The band No Doubt has filed a lawsuit against video game creator Activision Blizzard in the US, claiming fraudulent inducement and breach of contract. No Doubt entered into a contract with Activision allowing the company to use No Doubt band members in Activision’s new game Band Hero.
Band Hero is a video game which allows gamers to play instruments and/or sing as the avatars of musicians and be rated on their performance. In the game(released earlier this week in the US) it is possible to have Gwen Stefani’s avatar sing over sixty different songs from various artists. No Doubt’s suit claims that the contract with Activision only allowed the use of their music and likeness in “no more than three” of No Doubt’s own songs.
Besides being upset that their avatars can perform other bands’ songs, No Doubt’s main gripe is that some of the songs are “not appropriate”. In particular the band is concerned about the ability to make Gwen Stefani’s avatar perform “Honky Tonk Woman” by The Rolling Stones in a male voice (a song about having sex with prostitutes), and the “scandalous” “I heard it through the Grape Vine” by Marvin Gaye. No doubt claims that the game has “transformed No Doubt band members into a virtual karaoke circus act” and is seeking damages as well as an injunction to cease the use of their name or images.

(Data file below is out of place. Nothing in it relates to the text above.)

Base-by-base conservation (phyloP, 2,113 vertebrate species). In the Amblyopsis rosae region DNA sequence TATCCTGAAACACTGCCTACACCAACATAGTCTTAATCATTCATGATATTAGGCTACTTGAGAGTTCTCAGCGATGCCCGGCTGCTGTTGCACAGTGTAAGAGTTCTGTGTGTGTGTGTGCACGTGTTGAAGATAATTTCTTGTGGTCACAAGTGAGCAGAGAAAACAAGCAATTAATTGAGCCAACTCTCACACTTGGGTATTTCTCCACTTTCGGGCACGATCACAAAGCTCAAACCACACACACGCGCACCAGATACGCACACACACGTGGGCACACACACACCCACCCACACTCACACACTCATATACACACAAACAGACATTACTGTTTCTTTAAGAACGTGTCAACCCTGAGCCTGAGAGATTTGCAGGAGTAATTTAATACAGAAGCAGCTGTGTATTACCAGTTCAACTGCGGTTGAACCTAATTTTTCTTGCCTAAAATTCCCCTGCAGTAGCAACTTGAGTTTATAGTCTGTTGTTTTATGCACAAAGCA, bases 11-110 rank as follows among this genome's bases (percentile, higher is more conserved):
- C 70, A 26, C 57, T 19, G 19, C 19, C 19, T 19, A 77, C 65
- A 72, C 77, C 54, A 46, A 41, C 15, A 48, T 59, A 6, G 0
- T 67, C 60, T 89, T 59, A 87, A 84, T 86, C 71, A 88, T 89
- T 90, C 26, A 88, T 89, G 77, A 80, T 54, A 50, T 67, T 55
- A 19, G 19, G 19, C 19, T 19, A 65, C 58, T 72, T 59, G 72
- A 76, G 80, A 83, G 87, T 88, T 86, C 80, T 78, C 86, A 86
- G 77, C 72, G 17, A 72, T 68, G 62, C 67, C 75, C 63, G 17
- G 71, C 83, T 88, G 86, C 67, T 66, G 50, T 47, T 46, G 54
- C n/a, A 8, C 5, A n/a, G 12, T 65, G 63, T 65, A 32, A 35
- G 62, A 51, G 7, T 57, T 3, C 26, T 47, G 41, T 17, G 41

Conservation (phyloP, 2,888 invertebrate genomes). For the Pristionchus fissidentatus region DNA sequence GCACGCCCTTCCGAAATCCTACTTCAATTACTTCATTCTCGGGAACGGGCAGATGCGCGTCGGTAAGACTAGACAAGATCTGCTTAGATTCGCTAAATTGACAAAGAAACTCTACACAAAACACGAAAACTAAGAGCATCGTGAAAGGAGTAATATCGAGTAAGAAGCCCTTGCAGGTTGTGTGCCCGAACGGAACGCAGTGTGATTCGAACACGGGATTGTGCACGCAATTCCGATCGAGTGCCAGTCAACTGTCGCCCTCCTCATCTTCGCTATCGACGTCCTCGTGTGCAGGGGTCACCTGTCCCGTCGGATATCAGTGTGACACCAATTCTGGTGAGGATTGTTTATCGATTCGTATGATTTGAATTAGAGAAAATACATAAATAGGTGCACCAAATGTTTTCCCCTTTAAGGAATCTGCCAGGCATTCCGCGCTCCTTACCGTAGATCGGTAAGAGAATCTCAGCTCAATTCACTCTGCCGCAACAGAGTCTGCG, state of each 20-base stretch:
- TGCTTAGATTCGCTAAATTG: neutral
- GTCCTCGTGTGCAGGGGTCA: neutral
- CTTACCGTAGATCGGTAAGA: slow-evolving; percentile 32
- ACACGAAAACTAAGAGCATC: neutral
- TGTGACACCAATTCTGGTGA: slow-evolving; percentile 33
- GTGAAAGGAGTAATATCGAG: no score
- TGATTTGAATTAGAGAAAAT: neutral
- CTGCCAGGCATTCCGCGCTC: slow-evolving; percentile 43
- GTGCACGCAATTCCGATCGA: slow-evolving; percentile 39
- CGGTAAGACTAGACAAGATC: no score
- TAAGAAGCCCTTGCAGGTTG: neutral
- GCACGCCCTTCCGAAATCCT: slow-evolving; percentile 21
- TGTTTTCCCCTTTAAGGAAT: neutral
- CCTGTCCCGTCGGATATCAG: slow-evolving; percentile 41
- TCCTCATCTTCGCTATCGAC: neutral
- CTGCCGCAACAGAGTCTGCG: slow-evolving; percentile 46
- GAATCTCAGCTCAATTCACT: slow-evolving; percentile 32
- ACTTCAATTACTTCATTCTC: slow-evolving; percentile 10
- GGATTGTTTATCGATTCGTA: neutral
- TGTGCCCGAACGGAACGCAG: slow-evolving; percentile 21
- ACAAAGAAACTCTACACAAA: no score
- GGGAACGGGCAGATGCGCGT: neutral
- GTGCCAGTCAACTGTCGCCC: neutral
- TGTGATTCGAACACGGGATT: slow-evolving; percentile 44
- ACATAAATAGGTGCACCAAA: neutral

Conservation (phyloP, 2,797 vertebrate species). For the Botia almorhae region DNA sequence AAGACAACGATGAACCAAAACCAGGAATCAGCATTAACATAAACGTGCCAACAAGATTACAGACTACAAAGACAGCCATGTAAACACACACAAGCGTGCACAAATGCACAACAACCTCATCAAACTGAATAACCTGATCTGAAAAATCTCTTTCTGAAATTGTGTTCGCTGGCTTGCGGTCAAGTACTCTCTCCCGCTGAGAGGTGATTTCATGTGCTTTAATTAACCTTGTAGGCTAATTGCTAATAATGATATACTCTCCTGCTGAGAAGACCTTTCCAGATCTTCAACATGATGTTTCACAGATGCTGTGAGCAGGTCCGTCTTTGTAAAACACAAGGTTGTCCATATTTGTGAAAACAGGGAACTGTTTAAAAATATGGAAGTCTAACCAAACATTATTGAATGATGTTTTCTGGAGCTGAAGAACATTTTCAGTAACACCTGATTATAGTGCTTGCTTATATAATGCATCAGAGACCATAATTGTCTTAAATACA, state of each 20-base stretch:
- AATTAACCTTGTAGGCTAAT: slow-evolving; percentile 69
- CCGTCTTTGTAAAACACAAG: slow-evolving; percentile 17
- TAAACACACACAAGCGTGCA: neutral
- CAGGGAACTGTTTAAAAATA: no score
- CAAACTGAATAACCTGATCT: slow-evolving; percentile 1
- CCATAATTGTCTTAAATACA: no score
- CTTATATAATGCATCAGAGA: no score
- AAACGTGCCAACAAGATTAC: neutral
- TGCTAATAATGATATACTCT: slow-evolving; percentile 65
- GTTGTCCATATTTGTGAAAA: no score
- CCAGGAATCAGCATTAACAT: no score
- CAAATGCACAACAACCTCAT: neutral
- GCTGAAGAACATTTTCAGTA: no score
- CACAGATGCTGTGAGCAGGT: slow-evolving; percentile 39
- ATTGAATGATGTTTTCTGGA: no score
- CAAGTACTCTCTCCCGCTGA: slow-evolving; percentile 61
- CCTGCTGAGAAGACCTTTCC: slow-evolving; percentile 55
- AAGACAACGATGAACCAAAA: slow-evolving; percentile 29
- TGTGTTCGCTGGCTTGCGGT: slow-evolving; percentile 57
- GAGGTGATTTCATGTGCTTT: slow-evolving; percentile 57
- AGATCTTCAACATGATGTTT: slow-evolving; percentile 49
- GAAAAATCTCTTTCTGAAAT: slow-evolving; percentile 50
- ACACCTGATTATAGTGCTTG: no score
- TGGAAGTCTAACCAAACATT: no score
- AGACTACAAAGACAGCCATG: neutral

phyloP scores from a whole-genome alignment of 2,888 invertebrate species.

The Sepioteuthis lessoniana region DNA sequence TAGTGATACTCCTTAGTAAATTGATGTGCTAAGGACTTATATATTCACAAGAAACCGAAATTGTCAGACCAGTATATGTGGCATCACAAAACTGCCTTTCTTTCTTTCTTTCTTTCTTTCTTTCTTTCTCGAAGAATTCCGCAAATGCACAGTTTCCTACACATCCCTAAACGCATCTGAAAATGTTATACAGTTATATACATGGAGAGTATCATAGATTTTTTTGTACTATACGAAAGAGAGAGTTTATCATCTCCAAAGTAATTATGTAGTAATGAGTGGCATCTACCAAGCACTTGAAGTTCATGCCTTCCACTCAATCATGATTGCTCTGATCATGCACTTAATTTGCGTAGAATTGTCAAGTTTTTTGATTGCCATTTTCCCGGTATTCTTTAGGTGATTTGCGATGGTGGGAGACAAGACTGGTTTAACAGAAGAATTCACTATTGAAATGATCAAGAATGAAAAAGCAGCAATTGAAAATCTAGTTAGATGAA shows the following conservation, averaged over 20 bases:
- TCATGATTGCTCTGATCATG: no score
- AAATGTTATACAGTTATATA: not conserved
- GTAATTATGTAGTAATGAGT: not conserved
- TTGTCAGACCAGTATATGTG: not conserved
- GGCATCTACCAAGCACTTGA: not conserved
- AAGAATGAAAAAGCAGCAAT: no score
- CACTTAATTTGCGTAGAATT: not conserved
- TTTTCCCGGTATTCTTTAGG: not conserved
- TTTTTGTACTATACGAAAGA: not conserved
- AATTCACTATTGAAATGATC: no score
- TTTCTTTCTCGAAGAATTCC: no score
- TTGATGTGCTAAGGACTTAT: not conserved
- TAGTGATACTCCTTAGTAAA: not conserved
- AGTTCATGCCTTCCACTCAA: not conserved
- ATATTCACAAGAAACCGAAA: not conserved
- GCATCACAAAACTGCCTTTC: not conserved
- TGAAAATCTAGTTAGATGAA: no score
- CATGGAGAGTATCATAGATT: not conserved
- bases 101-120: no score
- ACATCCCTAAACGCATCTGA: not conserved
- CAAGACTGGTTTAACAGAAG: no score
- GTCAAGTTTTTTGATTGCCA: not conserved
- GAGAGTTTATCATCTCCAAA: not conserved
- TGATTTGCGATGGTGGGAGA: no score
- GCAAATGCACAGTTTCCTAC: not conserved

A claim of fraudulent inducement is akin to misleading and deceptive conduct in Australia. Interestingly, in the US there is a private right of publicity. However, No Doubt has not argued breach of their publicity rights. This is probably due to the string of decisions concerning Fantasy Sports, where the right of publicity has been trumped by the first amendment (right to freedom of speech, press, assembly etc). Most recently the makers of a fantasy NFL game were allowed to use a retired player James “Jimmy” Brown’s image as an avatar without compensating the player (see the Trademark Blog’s discussion).
Band Hero is scheduled to be released in Australia (and the rest of the world) before the end of the year. This begs the question, what could No Doubt do about their honky tonking avatars in Australia?? In Australia there are no publicity or personality rights, however No Doubt could potentially bring actions in Australia for:
- passing off;
- s52; and